Celebrating the Sun
After several days of minus temperatures, it seemed that we would continue into one of the coldest winters, we have had on the farm in Mukaishima. Reports of pipes freezing and bursting around our community were coming in high numbers. Our shower nozzle expanded creating a leak in the plastic material. Fortunately, we were able to turn it off since there is a shut off valve on the unit where the water flows through. The inner ring will need to be replaced in the unit. Usually it is never this cold in our region, inside the home we keep the wood stove going and often sit at the Kotatsu(Japanese heated table) to keep warm.
Looking at the forecast for January 13-15th it was going to get warm. I began to clean and prep in and around our greenhouse. Although it is hard to imagine warm days ahead with the recent cold weather, spring will be approaching soon. Many plants can be started early to get an early harvest. These past few days have led up to Makar Sankrati, a Hindu festival day celebrated in certain parts of India and Nepal. This is related to the sun entering into the Capricorn zodiac, signifying longer days ahead. The sun is essential for all life on the earth, and is critical for plant germination. As seeds lie dormant, the suns energy and rays help them to spring back to life after the cold months.
From January 14th, we seeded pumpkins, beans, cucumbers, watermelon, eggplant, tomatoes, chili peppers, sweet peppers, okra, lettuce, cabbage, and onions. We may not have complete success with these early seedings, however, I am always willing to experiment on the farm.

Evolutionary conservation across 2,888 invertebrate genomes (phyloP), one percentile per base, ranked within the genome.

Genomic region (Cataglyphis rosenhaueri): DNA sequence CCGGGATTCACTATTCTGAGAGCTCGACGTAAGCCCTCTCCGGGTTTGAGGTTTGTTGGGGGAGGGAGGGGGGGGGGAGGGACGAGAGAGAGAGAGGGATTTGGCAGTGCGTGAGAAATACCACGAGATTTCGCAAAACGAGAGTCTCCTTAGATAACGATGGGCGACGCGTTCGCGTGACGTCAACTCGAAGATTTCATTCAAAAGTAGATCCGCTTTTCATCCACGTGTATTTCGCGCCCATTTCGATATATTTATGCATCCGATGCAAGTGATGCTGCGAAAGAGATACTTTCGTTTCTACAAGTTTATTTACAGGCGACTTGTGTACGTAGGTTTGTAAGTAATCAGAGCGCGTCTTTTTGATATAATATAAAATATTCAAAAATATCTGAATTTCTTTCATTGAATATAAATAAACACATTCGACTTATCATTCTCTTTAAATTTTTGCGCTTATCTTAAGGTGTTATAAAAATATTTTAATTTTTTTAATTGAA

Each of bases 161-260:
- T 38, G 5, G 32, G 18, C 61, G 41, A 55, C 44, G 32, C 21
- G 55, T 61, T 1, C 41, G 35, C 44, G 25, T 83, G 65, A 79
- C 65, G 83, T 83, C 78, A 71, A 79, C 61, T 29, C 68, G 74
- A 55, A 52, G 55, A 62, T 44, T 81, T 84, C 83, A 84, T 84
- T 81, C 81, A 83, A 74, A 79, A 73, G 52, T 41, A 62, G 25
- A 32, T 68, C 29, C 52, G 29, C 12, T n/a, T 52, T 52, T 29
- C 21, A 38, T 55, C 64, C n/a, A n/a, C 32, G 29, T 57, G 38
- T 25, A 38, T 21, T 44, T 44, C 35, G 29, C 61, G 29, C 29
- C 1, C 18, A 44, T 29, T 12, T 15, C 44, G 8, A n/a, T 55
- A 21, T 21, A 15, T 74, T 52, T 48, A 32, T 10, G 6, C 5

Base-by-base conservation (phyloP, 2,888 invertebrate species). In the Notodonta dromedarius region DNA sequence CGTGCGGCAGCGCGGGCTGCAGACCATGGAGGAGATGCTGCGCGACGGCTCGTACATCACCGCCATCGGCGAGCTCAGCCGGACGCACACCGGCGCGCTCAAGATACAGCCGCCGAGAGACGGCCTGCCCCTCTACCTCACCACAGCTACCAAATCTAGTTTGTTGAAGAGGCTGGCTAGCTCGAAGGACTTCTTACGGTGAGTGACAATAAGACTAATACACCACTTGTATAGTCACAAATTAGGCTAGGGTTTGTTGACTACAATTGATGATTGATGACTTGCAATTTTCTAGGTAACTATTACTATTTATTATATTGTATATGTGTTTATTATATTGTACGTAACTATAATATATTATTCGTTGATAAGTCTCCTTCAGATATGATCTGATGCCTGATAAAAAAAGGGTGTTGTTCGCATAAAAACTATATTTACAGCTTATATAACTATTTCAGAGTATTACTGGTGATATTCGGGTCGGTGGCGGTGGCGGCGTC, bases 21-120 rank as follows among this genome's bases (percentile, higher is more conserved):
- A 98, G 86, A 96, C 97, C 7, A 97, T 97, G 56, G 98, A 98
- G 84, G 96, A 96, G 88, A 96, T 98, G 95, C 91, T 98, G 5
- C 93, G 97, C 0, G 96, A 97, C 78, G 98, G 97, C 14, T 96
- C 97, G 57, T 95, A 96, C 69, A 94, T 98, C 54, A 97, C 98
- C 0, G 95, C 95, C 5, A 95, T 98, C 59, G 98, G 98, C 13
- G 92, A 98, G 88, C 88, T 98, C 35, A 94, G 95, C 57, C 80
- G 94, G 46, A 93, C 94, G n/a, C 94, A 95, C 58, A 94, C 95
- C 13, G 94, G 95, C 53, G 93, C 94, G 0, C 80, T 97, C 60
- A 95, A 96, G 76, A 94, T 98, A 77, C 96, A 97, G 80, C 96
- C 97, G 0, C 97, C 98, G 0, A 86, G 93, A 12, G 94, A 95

We use an electric seed mat(pictured left), in the greenhouse, and cover with one layer of plastic folded over to create two layers of plastic. The seed mat is raised off the ground, sitting on a metal mesh table. Keeping the seed mat off the ground is important to keep the slugs from getting to the plants so easily. We have used some sticky traps, hanging in the center of the germination chamber to catch aphids and other pests, who might feed on the young plants. Many plants like peppers, okra, tomatoes, watermelon, eggplant, and cucumbers require 20-30 degrees celsius to germinate. Our day time temperatures should reach this within our germination zone. Some farmers and gardeners use artificial light as well, but we have not used this at our farm.
Instead of using plastic cups, I am using a soil block tool I purchased many years ago, made in the UK. The soil-blocks reduce the amount of unnecessary plastic on the farm and can help to naturally prune the roots of young seedlings. As plants grow upward their roots grow at a corresponding rate. The soil blocks help to prevent the plants` roots from outgrowing themselves. I seeded the lettuce and onions in paper pot cells, seeding over 250 lettuce plants in a few minutes, and seeding nearly 600 onions, in a matter of seconds.
Many of the seeds sown, were seeds that we have collected over the past three years at the farm. Seed saving is an integral part of the "sustainability" aspect of our farm. Seed saving, though time consuming is a lost art/skill. In certain parts of the world this is with out a doubt one of the most essential means of feeding a persons family and community. Though it is difficult to know whether or not our seeds will germinate with success, each year we have improved upon this process. As we improve upon these skills of seed saving, and growing plants from seed, I believe that they will be incredibly important for our community in the future.